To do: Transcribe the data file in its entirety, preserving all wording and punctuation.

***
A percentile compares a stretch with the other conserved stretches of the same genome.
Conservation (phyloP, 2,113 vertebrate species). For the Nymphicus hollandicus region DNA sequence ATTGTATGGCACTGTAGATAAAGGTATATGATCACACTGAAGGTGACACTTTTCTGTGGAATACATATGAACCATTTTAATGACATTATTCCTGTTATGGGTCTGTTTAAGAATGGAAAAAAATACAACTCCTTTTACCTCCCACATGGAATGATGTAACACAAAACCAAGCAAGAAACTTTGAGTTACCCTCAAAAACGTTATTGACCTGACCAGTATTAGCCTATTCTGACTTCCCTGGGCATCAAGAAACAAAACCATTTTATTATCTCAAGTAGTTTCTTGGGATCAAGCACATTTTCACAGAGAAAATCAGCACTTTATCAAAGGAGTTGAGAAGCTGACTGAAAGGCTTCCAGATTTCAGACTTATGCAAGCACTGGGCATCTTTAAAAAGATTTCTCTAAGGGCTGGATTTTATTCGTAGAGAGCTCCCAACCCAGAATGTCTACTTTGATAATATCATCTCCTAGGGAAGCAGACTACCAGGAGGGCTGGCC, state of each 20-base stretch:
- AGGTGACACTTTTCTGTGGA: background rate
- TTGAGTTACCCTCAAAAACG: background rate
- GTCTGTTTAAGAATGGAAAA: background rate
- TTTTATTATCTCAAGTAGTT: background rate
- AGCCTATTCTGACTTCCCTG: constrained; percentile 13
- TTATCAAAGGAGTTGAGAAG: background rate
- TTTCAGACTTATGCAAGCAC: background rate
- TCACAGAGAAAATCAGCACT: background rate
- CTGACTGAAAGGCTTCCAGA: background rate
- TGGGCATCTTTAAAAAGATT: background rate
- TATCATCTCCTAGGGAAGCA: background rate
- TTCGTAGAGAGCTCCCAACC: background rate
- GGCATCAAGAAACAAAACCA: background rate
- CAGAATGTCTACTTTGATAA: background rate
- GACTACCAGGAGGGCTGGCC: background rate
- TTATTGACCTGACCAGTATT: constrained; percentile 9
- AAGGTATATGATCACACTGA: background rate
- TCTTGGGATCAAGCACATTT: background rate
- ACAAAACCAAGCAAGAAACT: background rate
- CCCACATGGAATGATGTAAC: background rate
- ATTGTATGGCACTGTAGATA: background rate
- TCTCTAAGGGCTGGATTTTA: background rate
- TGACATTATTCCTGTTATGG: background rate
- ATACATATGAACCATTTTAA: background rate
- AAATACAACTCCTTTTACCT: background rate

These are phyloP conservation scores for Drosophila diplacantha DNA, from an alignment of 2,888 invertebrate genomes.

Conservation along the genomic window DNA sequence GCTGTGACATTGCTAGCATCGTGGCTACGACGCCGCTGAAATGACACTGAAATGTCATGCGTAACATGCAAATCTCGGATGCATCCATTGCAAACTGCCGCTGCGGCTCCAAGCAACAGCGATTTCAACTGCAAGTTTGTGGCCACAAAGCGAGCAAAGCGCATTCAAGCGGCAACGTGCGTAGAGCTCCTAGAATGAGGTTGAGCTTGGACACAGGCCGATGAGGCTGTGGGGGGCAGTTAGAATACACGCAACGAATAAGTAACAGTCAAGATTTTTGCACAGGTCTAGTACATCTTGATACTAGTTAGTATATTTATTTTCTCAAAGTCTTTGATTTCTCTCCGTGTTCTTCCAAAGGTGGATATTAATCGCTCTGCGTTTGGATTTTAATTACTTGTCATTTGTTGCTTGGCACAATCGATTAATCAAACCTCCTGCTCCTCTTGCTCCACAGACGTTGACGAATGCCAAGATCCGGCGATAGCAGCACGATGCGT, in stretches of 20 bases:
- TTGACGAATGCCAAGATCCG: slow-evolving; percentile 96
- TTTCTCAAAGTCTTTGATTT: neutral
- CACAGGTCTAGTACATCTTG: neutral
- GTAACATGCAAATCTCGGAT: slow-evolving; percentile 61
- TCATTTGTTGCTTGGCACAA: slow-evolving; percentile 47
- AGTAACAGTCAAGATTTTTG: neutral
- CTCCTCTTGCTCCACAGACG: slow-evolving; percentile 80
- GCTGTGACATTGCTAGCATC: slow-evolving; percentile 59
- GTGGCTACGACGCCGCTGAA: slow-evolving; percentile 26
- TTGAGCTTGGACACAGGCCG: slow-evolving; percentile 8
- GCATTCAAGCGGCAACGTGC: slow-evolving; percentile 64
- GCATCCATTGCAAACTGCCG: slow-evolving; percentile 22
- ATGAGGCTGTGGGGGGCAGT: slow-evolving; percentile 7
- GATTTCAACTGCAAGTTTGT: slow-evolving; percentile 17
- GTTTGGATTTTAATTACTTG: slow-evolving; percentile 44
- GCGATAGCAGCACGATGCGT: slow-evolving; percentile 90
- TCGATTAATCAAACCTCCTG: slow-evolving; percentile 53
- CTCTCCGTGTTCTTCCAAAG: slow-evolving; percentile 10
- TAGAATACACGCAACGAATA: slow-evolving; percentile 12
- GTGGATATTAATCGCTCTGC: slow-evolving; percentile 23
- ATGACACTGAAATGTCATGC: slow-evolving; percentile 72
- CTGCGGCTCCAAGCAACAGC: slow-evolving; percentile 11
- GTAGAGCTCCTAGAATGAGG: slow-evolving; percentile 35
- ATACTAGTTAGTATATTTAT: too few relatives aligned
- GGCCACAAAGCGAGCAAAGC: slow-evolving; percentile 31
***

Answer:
A percentile compares a stretch with the other conserved stretches of the same genome.
Conservation (phyloP, 2,113 vertebrate species). For the Nymphicus hollandicus region DNA sequence ATTGTATGGCACTGTAGATAAAGGTATATGATCACACTGAAGGTGACACTTTTCTGTGGAATACATATGAACCATTTTAATGACATTATTCCTGTTATGGGTCTGTTTAAGAATGGAAAAAAATACAACTCCTTTTACCTCCCACATGGAATGATGTAACACAAAACCAAGCAAGAAACTTTGAGTTACCCTCAAAAACGTTATTGACCTGACCAGTATTAGCCTATTCTGACTTCCCTGGGCATCAAGAAACAAAACCATTTTATTATCTCAAGTAGTTTCTTGGGATCAAGCACATTTTCACAGAGAAAATCAGCACTTTATCAAAGGAGTTGAGAAGCTGACTGAAAGGCTTCCAGATTTCAGACTTATGCAAGCACTGGGCATCTTTAAAAAGATTTCTCTAAGGGCTGGATTTTATTCGTAGAGAGCTCCCAACCCAGAATGTCTACTTTGATAATATCATCTCCTAGGGAAGCAGACTACCAGGAGGGCTGGCC, state of each 20-base stretch:
- AGGTGACACTTTTCTGTGGA: background rate
- TTGAGTTACCCTCAAAAACG: background rate
- GTCTGTTTAAGAATGGAAAA: background rate
- TTTTATTATCTCAAGTAGTT: background rate
- AGCCTATTCTGACTTCCCTG: constrained; percentile 13
- TTATCAAAGGAGTTGAGAAG: background rate
- TTTCAGACTTATGCAAGCAC: background rate
- TCACAGAGAAAATCAGCACT: background rate
- CTGACTGAAAGGCTTCCAGA: background rate
- TGGGCATCTTTAAAAAGATT: background rate
- TATCATCTCCTAGGGAAGCA: background rate
- TTCGTAGAGAGCTCCCAACC: background rate
- GGCATCAAGAAACAAAACCA: background rate
- CAGAATGTCTACTTTGATAA: background rate
- GACTACCAGGAGGGCTGGCC: background rate
- TTATTGACCTGACCAGTATT: constrained; percentile 9
- AAGGTATATGATCACACTGA: background rate
- TCTTGGGATCAAGCACATTT: background rate
- ACAAAACCAAGCAAGAAACT: background rate
- CCCACATGGAATGATGTAAC: background rate
- ATTGTATGGCACTGTAGATA: background rate
- TCTCTAAGGGCTGGATTTTA: background rate
- TGACATTATTCCTGTTATGG: background rate
- ATACATATGAACCATTTTAA: background rate
- AAATACAACTCCTTTTACCT: background rate

These are phyloP conservation scores for Drosophila diplacantha DNA, from an alignment of 2,888 invertebrate genomes.

Conservation along the genomic window DNA sequence GCTGTGACATTGCTAGCATCGTGGCTACGACGCCGCTGAAATGACACTGAAATGTCATGCGTAACATGCAAATCTCGGATGCATCCATTGCAAACTGCCGCTGCGGCTCCAAGCAACAGCGATTTCAACTGCAAGTTTGTGGCCACAAAGCGAGCAAAGCGCATTCAAGCGGCAACGTGCGTAGAGCTCCTAGAATGAGGTTGAGCTTGGACACAGGCCGATGAGGCTGTGGGGGGCAGTTAGAATACACGCAACGAATAAGTAACAGTCAAGATTTTTGCACAGGTCTAGTACATCTTGATACTAGTTAGTATATTTATTTTCTCAAAGTCTTTGATTTCTCTCCGTGTTCTTCCAAAGGTGGATATTAATCGCTCTGCGTTTGGATTTTAATTACTTGTCATTTGTTGCTTGGCACAATCGATTAATCAAACCTCCTGCTCCTCTTGCTCCACAGACGTTGACGAATGCCAAGATCCGGCGATAGCAGCACGATGCGT, in stretches of 20 bases:
- TTGACGAATGCCAAGATCCG: slow-evolving; percentile 96
- TTTCTCAAAGTCTTTGATTT: neutral
- CACAGGTCTAGTACATCTTG: neutral
- GTAACATGCAAATCTCGGAT: slow-evolving; percentile 61
- TCATTTGTTGCTTGGCACAA: slow-evolving; percentile 47
- AGTAACAGTCAAGATTTTTG: neutral
- CTCCTCTTGCTCCACAGACG: slow-evolving; percentile 80
- GCTGTGACATTGCTAGCATC: slow-evolving; percentile 59
- GTGGCTACGACGCCGCTGAA: slow-evolving; percentile 26
- TTGAGCTTGGACACAGGCCG: slow-evolving; percentile 8
- GCATTCAAGCGGCAACGTGC: slow-evolving; percentile 64
- GCATCCATTGCAAACTGCCG: slow-evolving; percentile 22
- ATGAGGCTGTGGGGGGCAGT: slow-evolving; percentile 7
- GATTTCAACTGCAAGTTTGT: slow-evolving; percentile 17
- GTTTGGATTTTAATTACTTG: slow-evolving; percentile 44
- GCGATAGCAGCACGATGCGT: slow-evolving; percentile 90
- TCGATTAATCAAACCTCCTG: slow-evolving; percentile 53
- CTCTCCGTGTTCTTCCAAAG: slow-evolving; percentile 10
- TAGAATACACGCAACGAATA: slow-evolving; percentile 12
- GTGGATATTAATCGCTCTGC: slow-evolving; percentile 23
- ATGACACTGAAATGTCATGC: slow-evolving; percentile 72
- CTGCGGCTCCAAGCAACAGC: slow-evolving; percentile 11
- GTAGAGCTCCTAGAATGAGG: slow-evolving; percentile 35
- ATACTAGTTAGTATATTTAT: too few relatives aligned
- GGCCACAAAGCGAGCAAAGC: slow-evolving; percentile 31